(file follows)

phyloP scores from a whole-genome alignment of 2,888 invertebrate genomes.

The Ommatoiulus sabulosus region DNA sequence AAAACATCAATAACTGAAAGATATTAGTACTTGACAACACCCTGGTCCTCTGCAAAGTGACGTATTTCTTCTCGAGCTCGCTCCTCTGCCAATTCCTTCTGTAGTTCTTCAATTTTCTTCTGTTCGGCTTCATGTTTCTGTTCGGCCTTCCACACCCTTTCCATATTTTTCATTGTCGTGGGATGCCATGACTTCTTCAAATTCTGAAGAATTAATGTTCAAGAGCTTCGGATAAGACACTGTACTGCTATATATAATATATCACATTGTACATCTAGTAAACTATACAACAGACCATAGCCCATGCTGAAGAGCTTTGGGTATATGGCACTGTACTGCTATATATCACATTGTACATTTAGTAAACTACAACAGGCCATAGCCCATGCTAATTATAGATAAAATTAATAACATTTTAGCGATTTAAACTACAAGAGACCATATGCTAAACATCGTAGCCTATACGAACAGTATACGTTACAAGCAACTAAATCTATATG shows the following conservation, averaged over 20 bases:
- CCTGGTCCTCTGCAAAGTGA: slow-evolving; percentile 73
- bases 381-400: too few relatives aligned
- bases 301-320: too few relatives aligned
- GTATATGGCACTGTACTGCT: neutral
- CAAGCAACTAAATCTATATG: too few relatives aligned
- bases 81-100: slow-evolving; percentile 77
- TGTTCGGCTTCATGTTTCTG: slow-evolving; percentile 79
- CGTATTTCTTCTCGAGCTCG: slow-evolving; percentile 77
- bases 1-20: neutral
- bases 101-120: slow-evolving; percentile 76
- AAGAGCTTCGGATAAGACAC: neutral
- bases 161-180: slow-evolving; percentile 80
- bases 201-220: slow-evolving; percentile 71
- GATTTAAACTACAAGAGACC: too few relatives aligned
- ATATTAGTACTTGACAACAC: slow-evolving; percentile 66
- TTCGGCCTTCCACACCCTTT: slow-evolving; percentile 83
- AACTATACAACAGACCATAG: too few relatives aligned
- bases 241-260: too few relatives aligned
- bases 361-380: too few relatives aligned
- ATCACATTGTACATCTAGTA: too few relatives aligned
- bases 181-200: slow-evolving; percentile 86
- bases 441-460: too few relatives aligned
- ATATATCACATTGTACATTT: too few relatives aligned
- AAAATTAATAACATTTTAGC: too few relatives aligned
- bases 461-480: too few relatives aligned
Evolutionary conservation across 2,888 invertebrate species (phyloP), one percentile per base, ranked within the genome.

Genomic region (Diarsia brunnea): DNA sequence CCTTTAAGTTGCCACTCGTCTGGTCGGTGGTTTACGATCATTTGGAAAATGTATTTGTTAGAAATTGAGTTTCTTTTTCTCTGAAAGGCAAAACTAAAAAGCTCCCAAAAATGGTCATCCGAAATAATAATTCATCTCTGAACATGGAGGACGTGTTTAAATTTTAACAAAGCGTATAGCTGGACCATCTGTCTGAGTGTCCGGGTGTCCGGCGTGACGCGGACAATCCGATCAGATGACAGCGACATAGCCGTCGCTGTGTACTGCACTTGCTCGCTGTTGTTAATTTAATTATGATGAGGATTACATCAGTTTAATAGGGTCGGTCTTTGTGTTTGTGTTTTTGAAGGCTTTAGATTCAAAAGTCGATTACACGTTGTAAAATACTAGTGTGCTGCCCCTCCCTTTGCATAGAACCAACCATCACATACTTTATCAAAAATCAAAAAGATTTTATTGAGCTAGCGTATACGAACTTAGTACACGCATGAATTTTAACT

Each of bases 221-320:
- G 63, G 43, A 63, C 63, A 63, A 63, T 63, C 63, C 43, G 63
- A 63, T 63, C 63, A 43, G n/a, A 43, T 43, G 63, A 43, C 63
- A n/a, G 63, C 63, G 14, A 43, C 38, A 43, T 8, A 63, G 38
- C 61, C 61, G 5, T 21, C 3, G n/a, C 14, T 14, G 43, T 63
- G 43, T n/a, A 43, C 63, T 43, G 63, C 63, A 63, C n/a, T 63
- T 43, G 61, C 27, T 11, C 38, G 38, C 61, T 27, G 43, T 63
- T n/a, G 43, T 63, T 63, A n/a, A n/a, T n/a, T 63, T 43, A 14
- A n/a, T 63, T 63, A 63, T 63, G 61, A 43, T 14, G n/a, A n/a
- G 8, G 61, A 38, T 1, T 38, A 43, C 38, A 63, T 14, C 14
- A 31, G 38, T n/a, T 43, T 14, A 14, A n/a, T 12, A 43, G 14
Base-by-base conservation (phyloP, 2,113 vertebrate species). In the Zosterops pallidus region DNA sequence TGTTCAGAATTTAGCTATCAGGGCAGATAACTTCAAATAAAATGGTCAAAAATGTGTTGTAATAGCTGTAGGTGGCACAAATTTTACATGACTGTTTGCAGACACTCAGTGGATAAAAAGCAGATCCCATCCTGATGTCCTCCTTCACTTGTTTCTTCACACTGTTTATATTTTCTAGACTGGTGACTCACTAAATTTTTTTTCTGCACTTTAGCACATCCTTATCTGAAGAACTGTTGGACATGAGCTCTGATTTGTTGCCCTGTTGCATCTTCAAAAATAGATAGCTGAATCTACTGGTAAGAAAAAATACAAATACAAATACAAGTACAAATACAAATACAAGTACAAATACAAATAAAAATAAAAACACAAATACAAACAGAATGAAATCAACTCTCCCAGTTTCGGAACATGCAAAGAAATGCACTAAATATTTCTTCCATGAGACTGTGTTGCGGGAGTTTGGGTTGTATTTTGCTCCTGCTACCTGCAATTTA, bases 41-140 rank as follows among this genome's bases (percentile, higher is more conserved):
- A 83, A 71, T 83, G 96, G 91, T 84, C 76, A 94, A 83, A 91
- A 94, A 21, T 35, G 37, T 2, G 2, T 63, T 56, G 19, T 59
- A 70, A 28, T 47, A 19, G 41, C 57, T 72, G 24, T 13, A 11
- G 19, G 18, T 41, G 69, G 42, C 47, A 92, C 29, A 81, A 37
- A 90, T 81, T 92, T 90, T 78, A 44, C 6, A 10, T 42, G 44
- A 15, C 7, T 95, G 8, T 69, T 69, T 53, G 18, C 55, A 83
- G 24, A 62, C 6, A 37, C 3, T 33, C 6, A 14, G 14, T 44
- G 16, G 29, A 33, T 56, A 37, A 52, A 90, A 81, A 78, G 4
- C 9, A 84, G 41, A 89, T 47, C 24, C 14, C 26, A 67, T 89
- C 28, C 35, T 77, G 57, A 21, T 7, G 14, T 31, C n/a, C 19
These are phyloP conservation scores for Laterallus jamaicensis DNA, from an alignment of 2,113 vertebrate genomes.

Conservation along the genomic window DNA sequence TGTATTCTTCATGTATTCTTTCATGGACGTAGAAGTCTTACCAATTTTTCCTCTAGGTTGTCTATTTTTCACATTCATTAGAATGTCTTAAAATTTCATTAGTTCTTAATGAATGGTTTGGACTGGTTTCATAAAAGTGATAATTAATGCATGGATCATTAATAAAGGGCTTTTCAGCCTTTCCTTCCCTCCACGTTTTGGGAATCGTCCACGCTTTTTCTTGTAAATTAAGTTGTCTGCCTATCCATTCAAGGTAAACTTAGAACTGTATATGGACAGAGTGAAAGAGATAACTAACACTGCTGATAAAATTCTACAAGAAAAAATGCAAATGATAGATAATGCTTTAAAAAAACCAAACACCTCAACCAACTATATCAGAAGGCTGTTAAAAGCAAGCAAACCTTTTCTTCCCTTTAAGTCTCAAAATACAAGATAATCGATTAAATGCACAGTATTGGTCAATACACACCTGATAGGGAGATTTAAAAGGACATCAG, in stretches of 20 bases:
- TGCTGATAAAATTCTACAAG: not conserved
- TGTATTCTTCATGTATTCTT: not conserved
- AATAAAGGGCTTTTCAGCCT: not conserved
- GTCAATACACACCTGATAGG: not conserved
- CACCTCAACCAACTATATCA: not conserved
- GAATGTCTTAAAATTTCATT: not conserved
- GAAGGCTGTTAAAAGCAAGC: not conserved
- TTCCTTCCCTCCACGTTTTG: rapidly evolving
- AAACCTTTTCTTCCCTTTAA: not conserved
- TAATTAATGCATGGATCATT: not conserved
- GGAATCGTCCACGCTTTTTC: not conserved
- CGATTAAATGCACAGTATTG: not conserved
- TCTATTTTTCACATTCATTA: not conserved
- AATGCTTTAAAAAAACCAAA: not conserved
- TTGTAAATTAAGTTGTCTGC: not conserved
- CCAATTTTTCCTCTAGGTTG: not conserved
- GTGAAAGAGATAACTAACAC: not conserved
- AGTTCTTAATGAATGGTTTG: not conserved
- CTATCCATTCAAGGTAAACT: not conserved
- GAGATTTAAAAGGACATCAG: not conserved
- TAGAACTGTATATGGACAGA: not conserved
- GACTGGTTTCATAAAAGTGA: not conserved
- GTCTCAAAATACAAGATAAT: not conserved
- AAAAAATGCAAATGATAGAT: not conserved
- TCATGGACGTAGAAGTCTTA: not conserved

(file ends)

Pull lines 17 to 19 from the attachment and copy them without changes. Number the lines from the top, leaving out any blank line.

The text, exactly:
- ATATTAGTACTTGACAACAC: slow-evolving; percentile 66
- TTCGGCCTTCCACACCCTTT: slow-evolving; percentile 83
- AACTATACAACAGACCATAG: too few relatives aligned